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Prevailing in negotiations with Gov. Gavin Newsom, the Legislature passed a state budget that will let K-12 schools spend at the same level in 2020-21 as this year — avoiding the billions in cuts that Newsom had proposed.
But there’s a catch. Spending won’t equate to funding. School and community college districts will have to front $11 billion they would normally get from the state in exchange for IOUs. Districts won’t be paid back until 2021-22.
Deferrals, as the late payments are called, may sound familiar. They also were the Legislature’s go-to strategy during the Great Recession.
The Legislature and Newsom still hope they won’t be needed. Both built budgets assuming Congress would provide enough stimulus aid to fill in for declining state revenues. Newsom proposed a combination of cuts and deferrals if that didn’t happen. The Legislature countered with all deferrals. School districts, looking to an uncertain reopening of school with unpredictable expenses, preferred that option.
But with the proposed $3 trillion HEROES Act now stalled in the Senate, Congress may not come to the rescue in time. And deferrals have their own set of costs and liabilities. They’re not spread equally among school districts and in a prolonged recession districts may get stuck with them for years. That’s why Newsom initially proposed to move cautiously.
Small school districts and charter schools will likely have the hardest time managing their cash flow. So will districts with low property wealth, which also have the highest rates of low-income families. They receive the most money from the state and have to borrow the most to tide them over.
What follows are answers to questions about deferrals.
What are they, again?
Deferrals are late payments to districts that are needed because the state can’t meet its funding commitment to education.
Deferrals let districts budget for more money than the state will provide. They can spend as if there is no reduction in revenue. At the same time, by pushing a portion of payments to districts into the following fiscal year, the state will fund less than it budgeted and can claim a one-time savings.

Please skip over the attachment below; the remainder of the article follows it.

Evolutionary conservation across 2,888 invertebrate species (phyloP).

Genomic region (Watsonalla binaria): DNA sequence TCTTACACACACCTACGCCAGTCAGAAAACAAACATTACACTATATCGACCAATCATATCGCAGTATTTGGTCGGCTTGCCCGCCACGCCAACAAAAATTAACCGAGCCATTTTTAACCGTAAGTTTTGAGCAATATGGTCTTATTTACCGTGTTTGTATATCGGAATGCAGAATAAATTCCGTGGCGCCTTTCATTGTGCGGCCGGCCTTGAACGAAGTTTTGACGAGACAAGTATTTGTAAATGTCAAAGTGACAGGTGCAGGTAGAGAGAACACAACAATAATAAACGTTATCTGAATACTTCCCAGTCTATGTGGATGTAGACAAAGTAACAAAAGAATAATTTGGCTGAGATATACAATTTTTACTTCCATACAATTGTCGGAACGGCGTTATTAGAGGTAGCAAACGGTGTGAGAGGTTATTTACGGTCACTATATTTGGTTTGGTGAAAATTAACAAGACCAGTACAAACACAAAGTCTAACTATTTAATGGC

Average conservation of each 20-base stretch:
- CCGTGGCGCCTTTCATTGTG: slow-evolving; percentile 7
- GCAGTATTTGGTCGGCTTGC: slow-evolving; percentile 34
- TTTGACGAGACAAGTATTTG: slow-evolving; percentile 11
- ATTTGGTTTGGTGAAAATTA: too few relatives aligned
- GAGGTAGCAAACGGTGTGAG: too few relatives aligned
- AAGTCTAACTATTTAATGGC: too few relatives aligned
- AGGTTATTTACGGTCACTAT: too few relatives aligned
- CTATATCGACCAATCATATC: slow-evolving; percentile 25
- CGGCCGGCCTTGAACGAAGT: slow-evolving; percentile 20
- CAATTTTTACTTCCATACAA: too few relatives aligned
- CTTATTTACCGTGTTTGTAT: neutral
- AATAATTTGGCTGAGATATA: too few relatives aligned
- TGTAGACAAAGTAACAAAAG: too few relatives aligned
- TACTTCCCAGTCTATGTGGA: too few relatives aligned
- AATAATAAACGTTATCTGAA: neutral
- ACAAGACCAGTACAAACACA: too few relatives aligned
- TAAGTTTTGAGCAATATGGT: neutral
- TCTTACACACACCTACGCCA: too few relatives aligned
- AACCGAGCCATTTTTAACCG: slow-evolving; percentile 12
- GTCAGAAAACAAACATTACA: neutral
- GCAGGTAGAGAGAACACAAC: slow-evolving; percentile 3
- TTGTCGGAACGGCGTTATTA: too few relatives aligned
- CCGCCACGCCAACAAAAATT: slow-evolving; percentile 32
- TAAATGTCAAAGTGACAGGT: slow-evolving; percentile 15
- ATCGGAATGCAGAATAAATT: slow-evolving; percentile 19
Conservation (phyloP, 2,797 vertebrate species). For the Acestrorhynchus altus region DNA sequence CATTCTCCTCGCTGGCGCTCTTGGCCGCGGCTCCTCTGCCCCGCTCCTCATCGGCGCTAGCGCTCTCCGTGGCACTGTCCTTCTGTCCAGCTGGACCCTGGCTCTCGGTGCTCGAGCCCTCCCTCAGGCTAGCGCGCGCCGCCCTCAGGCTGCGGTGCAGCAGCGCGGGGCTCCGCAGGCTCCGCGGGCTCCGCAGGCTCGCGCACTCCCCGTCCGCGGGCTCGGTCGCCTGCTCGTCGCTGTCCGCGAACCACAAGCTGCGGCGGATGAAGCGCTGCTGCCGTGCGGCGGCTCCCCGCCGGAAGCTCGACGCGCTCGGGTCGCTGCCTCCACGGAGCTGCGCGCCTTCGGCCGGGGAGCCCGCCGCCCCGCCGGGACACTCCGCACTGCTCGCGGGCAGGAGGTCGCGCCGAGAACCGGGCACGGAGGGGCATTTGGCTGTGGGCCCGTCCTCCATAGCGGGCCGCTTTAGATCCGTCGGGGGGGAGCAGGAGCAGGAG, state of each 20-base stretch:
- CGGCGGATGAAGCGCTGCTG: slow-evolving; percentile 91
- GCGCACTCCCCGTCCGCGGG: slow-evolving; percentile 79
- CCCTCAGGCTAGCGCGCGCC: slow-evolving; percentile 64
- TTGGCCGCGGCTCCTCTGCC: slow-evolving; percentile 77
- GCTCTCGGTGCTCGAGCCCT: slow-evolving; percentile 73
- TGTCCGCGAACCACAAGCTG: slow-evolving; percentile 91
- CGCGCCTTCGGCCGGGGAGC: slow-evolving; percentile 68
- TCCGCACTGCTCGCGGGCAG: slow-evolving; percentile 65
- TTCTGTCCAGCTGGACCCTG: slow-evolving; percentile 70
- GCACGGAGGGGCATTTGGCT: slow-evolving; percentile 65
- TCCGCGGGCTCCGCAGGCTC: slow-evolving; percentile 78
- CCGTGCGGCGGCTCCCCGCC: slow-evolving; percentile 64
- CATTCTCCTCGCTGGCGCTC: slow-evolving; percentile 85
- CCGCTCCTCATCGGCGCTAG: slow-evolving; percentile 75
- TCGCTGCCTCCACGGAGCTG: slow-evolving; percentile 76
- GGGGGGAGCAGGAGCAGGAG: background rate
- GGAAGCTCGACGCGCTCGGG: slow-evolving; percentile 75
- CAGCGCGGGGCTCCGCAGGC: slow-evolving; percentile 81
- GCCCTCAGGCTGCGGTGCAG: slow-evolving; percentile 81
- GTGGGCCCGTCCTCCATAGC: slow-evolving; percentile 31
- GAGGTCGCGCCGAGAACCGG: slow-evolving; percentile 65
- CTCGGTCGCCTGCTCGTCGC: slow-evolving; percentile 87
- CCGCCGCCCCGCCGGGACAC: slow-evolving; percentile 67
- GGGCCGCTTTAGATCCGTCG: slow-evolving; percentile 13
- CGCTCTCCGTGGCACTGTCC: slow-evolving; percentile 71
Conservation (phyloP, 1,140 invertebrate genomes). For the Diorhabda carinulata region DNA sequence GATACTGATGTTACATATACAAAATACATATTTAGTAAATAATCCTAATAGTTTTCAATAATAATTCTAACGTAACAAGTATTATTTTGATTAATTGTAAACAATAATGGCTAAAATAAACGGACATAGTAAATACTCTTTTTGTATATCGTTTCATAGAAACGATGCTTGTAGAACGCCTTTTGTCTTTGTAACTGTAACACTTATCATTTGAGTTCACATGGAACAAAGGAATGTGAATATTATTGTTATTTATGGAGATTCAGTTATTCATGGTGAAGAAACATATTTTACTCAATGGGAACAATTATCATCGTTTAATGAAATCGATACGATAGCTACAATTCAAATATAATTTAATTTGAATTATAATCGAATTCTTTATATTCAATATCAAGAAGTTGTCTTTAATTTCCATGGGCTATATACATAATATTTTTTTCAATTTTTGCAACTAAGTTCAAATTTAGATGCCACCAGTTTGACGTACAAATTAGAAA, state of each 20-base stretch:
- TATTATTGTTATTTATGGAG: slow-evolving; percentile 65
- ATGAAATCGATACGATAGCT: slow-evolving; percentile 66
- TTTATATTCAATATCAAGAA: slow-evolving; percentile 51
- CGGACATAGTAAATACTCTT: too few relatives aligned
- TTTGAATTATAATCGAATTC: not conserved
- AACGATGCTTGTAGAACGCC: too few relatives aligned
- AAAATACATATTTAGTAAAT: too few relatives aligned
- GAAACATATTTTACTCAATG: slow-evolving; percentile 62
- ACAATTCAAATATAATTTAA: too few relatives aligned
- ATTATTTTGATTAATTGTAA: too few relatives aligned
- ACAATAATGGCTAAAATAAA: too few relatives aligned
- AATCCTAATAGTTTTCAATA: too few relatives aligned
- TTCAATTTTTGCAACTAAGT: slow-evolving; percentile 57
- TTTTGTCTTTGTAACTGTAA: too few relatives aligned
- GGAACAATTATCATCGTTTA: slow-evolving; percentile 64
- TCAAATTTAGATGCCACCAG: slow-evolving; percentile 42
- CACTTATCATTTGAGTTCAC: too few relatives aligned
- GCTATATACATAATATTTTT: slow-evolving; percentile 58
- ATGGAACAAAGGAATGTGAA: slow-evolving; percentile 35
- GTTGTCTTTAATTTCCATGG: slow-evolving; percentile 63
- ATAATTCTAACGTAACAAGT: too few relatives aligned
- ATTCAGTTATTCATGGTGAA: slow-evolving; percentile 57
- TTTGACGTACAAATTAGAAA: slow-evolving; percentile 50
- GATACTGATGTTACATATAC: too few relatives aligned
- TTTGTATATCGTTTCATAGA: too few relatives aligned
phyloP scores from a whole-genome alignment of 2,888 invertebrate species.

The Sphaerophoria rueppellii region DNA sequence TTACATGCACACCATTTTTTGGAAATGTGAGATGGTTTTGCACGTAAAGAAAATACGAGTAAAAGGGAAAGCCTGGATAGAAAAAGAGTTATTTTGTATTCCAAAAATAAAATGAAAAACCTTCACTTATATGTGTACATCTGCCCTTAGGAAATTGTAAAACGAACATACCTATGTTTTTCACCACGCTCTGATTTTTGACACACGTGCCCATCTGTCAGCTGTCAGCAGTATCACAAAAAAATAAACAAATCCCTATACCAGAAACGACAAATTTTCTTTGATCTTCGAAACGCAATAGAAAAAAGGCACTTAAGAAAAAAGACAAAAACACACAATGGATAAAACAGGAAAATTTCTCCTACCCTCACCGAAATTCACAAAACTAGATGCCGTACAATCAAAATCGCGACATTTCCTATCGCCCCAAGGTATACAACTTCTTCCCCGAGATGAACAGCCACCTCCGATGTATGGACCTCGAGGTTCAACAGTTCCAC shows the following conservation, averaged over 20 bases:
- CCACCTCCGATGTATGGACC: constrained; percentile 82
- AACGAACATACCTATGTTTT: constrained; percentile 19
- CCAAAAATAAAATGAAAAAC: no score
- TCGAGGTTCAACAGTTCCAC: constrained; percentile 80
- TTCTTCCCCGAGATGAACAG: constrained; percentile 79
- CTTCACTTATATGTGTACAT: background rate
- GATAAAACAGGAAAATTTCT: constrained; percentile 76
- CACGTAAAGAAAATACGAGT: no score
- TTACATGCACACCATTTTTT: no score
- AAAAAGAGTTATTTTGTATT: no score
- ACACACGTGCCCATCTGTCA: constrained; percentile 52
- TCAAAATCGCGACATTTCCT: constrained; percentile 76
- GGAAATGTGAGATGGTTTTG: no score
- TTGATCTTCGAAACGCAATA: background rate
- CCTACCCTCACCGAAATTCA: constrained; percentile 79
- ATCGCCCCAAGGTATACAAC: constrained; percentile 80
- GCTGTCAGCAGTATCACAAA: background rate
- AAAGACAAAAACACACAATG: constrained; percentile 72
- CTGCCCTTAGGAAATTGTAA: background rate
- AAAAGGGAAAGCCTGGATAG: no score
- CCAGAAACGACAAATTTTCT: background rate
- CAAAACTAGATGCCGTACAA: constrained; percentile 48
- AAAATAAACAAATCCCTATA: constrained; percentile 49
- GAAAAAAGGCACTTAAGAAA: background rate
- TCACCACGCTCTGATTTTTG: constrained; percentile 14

Those are deferrals’ advantages.
How about disadvantages?
Deferrals may appear relatively painless but create a potential trap of perpetual funding obligations. If multi-year federal funding doesn’t come and state revenues only increase slightly, then the state will either have to cut spending or issue another round of deferrals.
The only way for the state to get back on track will be to “double up” in a year when there’s an increase in revenue. If it’s paying $1 billion late, it will need an extra billion to catch up. And if next year, the economy continues to falter and state funding drops $2 billion more, Newsom will have the choice of raising deferrals to $13 billion or cutting spending by that amount.
Why do we need them now?
Schools are funded through Proposition 98, the formula that determines what portion of the General Fund goes to community colleges and K-12 schools. Since 2013-14, districts have counted on steady, sometimes sizable yearly funding increases.
But the coronavirus pandemic has torn a hole in the economy and left state revenues in tatters. Last year, the minimum level of Prop. 98 funding was $81.5 billion; the minimum funding level for 2020-21 will be $70.5 billion. Deferrals of $11 billion will bring spending to last year’s level.
How do next year’s deferrals compare with those used in the Great Recession?
After nearly $8 billion in federal funding ran out for K-12 schools in 2009-10, the state turned to deferrals to avoid cuts. Deferrals peaked in 2012-13 at $10.4 billion for K-14; 19% of Prop. 98 was paid late to community colleges and schools through deferrals.
Prop. 98 has grown substantially since then. Next fiscal year, which begins in July, about 16% of Prop. 98 funding will be paid late to schools and community colleges.
Why didn’t Newsom propose more deferrals from the start instead of cuts?
Newsom hasn’t said why, but others share Newsom’s concern about a prolonged recession and revenue drought. If revenues fall or stay flat next year, the state will already have issued a record-high amount in deferrals. Without more deferrals — or higher taxes, which are hard to pass in a recession — Newsom would be pressured to slash education spending. That’s what former Gov. Jerry Brown threatened to do in the 2013-14 budget. Instead, voters raised sales and income taxes in November 2012 through Proposition 30.
“There is definitely some upper limit on how much you can do in deferrals, but there is no predefined amount. It will have to do with what the market would accept,” said Gabriel Petek, California’s Legislative Analyst. In his former job, he was the chief analyst for California for S&P Global Ratings, which evaluates the financial conditions of the state, local governments and school districts.
More deferrals also will extend the time it will take to pay back the money and compound potential cash-flow problems.
How do deferrals work?